How To Buy Healthy Plants
Head to the nursery with the know-how to pick the healthiest plants and get your garden growing.
Spring is in the air and most of us are keen to get growing and pop a few plants in the ground.
But it’s disappointing to bring home an armful of pot plants only to have them curl up and die a week after getting them in the ground.
The problem could have started at the nursery. Most treat their potted plants with care, but some may get overlooked and become unhealthy.
Big isn’t best
It’s tempting to buy the tallest or biggest plant, but equating size with potential can be a waste of money.
The same applies to those bursting with blooms. A better option is to go for tight, compact growth with buds and avoid any plants in fruit.
Look for a weed-free, sturdy young plant with lots of new shoots and buds, and a healthy root system that will flourish.
Don’t buy one that’s twice the size now, as it may end up spare, feeble and gaunt. If you give a sturdy young plant a good start, it will soon thrive.
This advice applies to climbers as well, because while the plant with the longest stems could end up producing the most vigorous growth, it equally may not.
Look for hardy plants that are weed-free
Avoiding pests and diseases
When buying from a nursery or garden centre, it’s unlikely you will encounter many plant problems.
At other outlets, unless you check that a plant has a clean bill of health, you risk buying an ailing specimen and spreading pests and diseases around your garden.
To check for signs of pests, hold the plant up to the light and examine both sides of the leaves and the stems, particularly the new growth.
Black deposits on the leaves indicate fungi growing on the excreta of sap-sucking insects, so look for aphids. Discoloured leaves may be due to nutrient deficiency or another disease.
The best way to test for vine weevils in the soil is to give the stem a gentle pull. If the roots are being eaten, the plant will easily come away from the soil.
Vine weevil larvae. Image: Getty Images
When you’re searching for the right plant for that empty spot in your garden, look for these signs and symptoms. If you have any concerns, talk to the nursery staff.
Read the label
Only buy plants suited to the planting site. You don’t want a bougainvillea against a south-facing wall, as it won’t flower. And a clivia planted in full sun will get leaf burn and flower poorly.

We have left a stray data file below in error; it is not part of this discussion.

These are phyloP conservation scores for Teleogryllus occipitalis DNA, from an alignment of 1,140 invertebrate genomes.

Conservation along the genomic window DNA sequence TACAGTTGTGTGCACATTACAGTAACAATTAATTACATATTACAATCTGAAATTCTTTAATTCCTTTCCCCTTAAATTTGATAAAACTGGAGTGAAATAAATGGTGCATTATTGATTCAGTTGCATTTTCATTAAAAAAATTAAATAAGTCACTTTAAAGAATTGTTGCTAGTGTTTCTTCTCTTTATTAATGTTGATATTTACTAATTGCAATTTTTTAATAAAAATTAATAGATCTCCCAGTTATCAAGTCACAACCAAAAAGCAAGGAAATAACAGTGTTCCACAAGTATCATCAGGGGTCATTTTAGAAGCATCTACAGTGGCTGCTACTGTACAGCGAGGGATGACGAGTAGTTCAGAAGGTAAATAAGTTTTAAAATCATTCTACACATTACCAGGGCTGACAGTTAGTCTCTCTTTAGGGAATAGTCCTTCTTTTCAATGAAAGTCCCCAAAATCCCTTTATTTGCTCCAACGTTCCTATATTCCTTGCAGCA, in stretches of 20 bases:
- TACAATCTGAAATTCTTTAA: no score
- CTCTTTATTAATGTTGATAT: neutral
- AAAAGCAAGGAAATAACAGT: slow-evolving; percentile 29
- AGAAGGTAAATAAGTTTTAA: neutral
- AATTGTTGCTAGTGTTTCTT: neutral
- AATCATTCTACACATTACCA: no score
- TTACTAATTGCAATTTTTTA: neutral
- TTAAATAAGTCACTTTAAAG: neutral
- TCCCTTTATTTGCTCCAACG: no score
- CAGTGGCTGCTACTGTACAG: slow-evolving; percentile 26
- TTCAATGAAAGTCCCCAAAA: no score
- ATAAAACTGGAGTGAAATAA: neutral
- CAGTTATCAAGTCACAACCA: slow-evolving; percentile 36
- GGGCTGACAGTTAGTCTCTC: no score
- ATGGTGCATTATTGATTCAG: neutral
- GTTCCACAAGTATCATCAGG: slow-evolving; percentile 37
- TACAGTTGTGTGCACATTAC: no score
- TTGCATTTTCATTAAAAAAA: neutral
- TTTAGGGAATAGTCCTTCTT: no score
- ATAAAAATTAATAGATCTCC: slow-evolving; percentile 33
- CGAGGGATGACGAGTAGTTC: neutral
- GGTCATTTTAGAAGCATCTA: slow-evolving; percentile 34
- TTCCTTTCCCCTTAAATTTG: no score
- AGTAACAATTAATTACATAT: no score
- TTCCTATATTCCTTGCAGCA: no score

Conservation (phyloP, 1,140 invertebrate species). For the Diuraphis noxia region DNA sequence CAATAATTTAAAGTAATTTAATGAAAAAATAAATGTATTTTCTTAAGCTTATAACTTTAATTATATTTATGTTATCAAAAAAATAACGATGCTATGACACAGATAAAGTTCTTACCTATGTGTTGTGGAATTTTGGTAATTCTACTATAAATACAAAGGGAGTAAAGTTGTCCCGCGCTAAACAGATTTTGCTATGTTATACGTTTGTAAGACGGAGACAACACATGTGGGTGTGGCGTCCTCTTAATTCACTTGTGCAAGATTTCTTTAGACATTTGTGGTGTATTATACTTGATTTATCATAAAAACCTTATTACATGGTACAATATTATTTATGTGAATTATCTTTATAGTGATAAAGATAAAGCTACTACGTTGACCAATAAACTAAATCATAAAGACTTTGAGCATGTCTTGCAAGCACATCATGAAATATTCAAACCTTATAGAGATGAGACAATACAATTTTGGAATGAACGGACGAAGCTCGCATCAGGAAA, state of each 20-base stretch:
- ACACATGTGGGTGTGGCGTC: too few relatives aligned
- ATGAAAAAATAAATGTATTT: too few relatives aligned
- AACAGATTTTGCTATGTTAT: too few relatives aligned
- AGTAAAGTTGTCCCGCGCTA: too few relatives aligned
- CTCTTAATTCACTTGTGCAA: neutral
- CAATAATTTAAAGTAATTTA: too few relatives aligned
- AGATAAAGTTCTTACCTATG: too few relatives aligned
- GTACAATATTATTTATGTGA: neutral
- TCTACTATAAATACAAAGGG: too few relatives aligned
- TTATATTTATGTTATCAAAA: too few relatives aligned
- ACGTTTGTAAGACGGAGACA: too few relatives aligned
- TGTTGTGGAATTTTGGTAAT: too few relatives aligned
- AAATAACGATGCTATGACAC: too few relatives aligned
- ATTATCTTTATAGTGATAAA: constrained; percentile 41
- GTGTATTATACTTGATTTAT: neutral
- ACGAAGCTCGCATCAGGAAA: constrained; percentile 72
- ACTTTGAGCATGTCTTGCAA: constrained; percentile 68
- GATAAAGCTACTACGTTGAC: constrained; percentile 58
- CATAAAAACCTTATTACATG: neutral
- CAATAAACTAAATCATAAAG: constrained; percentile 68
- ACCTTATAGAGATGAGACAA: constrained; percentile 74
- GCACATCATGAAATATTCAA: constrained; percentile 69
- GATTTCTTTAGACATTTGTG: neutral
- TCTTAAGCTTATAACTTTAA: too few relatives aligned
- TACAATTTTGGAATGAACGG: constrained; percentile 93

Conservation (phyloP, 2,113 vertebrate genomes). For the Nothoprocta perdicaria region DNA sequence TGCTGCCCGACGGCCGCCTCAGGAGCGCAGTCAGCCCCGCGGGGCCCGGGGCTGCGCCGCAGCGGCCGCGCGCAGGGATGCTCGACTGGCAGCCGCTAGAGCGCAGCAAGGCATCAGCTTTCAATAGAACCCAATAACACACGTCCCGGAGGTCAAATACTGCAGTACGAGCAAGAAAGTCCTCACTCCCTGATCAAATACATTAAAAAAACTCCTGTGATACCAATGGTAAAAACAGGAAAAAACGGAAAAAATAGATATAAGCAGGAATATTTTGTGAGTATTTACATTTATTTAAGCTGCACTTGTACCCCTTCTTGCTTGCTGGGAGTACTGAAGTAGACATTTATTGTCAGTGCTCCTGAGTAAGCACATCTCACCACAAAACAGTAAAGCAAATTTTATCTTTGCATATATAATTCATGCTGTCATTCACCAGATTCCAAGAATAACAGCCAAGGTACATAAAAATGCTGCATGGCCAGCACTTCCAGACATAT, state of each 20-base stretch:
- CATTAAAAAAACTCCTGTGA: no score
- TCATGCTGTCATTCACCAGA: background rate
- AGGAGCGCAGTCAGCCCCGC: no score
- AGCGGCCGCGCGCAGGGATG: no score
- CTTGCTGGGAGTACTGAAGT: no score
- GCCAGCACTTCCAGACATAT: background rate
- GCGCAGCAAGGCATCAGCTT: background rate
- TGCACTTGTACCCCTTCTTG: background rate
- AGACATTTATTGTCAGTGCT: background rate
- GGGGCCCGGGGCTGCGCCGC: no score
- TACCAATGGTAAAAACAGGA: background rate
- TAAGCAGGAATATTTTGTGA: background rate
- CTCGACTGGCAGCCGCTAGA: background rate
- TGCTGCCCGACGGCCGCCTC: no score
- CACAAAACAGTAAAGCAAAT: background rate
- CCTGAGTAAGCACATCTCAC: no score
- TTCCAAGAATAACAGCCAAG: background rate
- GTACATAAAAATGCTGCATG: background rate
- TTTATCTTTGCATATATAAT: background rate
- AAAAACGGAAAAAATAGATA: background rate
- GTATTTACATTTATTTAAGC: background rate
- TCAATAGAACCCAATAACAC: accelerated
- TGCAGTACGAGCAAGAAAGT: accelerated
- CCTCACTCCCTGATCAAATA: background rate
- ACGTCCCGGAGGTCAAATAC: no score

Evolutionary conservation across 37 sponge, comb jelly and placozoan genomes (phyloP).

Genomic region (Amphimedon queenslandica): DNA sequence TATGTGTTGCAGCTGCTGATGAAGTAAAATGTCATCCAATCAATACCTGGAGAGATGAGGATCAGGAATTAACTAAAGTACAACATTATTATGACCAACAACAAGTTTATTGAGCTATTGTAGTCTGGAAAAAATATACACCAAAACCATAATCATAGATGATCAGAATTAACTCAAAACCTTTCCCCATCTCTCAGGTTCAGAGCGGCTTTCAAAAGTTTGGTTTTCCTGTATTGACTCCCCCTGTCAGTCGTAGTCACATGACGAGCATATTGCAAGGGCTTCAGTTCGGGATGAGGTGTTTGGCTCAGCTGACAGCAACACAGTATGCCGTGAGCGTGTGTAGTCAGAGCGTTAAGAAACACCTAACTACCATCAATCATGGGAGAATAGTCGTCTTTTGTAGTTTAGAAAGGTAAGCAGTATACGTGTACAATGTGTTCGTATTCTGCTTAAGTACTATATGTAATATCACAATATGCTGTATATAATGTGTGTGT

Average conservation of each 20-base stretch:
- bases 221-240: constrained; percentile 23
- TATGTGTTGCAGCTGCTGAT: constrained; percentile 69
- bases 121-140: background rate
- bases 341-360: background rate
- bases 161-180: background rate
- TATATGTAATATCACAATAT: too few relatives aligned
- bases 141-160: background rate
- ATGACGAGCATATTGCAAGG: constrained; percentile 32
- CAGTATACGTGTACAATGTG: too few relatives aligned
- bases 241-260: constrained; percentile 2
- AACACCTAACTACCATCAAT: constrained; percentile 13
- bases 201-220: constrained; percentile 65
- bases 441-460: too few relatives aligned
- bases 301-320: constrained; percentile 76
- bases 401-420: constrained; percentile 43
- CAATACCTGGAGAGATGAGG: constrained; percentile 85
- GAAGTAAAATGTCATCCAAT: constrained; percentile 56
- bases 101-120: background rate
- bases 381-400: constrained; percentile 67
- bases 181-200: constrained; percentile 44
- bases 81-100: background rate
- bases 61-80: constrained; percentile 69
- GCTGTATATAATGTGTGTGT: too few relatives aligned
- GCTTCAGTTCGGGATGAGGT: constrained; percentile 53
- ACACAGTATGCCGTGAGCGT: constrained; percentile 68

TIP If the soil is too acidic, dig over the garden bed and add lime or dolomite to raise the pH level.
Inspect the roots
Lift up the pot and look underneath it. If roots are growing through the drainage holes, the plant could be root-bound.
When it is planted out, the roots grow in circles around the rootball rather than spreading out.
This eventually leads to the death of the plant, as it can’t take up enough air, water and nutrients.
If you buy a root-bound plant, tease out the roots before planting.
TIP Watch for problems such as root rot, caused by overwatering.
Measure the soil level
If the plant is potted very high in the pot, the water will flow over the side when it is watered, resulting in dry, stressed plants. The soil should stop about 25mm below the pot’s edge.
Look for growth
If an established plant shows poor growth there’s a good reason for it, so make sure it isn’t stunted.
It may come from weak stock, so it will probably never amount to much, or it may have been badly neglected.
The fact that it has been well watered on the day you see it doesn’t mean it hadn’t gone without a drink for days beforehand, or that it hadn’t been lying on its side in a shady corner.
Don’t buy until you’ve found a healthier, more vigorous specimen.
Do a health check
Look for signs of neglect, such as green foliage that is yellowing, leaves with brittle tips or petals collecting in the potting mix.
Any of these symptoms indicate the plant has been stressed and it is best avoided. It may have suffered from too little water, not enough nutrition or another type of neglect.
Also look out for weeds, as apart from being a sign of poor care, you don’t want them catching a ride home with you and spreading to other pots and garden beds.
To avoid a costly mistake look for lots of healthy buds not stem growth
Planting in the garden
Growing from seed is rewarding, but for an instant seasonal garden bed, transplant potted specimens from the nursery.